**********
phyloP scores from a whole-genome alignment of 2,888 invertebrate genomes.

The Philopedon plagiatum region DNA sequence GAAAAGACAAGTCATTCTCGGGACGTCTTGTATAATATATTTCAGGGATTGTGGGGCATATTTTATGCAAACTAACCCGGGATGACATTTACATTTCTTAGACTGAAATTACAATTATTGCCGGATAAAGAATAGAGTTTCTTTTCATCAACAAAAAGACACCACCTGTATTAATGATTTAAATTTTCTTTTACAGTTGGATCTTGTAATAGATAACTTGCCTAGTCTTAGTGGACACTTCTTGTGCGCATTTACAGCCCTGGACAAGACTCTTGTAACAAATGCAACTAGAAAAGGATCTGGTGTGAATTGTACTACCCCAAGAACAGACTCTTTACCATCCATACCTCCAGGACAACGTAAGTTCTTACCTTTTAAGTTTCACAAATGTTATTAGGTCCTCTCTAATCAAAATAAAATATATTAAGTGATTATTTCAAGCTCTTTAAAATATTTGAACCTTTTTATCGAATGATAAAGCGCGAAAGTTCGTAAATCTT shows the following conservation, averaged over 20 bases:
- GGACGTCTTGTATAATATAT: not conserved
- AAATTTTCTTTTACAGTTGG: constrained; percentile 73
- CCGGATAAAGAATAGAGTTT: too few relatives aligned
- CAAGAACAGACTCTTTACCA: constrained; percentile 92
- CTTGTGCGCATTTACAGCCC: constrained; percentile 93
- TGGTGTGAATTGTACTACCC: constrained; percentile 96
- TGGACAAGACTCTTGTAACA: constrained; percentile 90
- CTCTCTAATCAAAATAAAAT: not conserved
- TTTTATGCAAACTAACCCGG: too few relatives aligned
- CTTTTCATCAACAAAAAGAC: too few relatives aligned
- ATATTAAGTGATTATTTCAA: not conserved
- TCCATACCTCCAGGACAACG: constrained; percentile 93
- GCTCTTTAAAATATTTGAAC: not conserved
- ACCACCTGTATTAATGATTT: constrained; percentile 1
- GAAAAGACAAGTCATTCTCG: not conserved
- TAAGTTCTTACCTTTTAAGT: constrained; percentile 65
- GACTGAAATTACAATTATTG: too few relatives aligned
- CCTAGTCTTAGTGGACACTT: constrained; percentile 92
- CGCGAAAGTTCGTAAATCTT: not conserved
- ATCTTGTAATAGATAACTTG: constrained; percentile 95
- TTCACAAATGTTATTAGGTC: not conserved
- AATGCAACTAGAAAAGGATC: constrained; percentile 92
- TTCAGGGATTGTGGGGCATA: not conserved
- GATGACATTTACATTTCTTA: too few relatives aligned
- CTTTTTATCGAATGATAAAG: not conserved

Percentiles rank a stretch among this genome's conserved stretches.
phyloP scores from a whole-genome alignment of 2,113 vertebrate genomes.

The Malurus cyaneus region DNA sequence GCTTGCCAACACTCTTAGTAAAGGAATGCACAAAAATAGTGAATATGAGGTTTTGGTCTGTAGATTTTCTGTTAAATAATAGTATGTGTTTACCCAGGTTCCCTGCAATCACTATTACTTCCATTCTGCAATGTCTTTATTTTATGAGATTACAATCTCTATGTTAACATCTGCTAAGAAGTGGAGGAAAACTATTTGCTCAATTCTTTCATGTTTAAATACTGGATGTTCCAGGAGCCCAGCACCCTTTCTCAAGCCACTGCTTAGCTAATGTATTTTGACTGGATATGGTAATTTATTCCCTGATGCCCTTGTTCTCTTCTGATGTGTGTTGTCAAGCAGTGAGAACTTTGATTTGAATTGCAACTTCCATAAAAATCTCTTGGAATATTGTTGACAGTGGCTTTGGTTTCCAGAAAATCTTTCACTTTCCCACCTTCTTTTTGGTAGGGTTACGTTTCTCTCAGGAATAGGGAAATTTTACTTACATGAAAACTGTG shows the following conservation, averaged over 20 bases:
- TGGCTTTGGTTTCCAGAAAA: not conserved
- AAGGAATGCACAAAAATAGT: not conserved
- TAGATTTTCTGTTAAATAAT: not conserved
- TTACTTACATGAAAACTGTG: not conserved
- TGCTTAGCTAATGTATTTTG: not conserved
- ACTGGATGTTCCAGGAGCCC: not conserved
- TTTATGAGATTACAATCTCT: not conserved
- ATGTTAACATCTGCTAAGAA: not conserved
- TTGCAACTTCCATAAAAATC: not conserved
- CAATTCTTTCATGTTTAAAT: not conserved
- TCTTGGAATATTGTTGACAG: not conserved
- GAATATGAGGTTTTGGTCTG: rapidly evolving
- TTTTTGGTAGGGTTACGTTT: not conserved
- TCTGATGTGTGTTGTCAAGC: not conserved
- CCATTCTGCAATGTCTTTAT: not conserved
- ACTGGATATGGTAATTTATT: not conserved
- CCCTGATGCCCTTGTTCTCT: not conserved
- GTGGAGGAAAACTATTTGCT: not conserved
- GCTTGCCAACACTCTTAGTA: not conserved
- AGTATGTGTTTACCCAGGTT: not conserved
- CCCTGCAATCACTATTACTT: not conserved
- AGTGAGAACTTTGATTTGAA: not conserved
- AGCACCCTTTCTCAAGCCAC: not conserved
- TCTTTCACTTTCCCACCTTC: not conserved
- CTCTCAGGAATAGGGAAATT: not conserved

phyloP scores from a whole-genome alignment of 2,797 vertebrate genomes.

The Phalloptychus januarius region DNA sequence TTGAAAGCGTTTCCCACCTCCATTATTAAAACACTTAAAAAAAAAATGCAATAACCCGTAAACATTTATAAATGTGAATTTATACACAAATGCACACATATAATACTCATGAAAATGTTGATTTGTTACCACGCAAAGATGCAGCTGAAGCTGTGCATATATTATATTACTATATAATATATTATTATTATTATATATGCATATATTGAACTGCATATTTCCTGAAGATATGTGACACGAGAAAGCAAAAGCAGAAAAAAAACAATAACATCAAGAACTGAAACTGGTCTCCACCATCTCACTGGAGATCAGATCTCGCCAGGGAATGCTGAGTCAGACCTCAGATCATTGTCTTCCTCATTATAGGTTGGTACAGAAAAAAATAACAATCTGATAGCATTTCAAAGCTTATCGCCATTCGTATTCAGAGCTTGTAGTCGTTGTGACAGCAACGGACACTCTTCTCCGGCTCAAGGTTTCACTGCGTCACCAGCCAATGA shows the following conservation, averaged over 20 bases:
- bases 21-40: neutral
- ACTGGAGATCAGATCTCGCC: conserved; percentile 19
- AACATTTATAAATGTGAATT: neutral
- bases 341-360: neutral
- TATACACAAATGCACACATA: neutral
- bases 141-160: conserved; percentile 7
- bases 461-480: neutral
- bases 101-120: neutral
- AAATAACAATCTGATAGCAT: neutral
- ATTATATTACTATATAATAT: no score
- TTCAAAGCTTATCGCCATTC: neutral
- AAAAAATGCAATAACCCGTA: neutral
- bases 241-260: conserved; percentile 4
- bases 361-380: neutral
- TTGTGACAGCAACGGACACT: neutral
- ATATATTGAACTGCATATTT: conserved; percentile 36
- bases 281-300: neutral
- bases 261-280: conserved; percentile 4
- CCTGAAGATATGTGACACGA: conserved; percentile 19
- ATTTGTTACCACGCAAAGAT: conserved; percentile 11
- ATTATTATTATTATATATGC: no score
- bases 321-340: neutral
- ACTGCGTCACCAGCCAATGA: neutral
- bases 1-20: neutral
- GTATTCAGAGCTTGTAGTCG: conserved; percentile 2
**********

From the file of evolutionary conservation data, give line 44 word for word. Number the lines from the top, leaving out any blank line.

- TCTGATGTGTGTTGTCAAGC: not conserved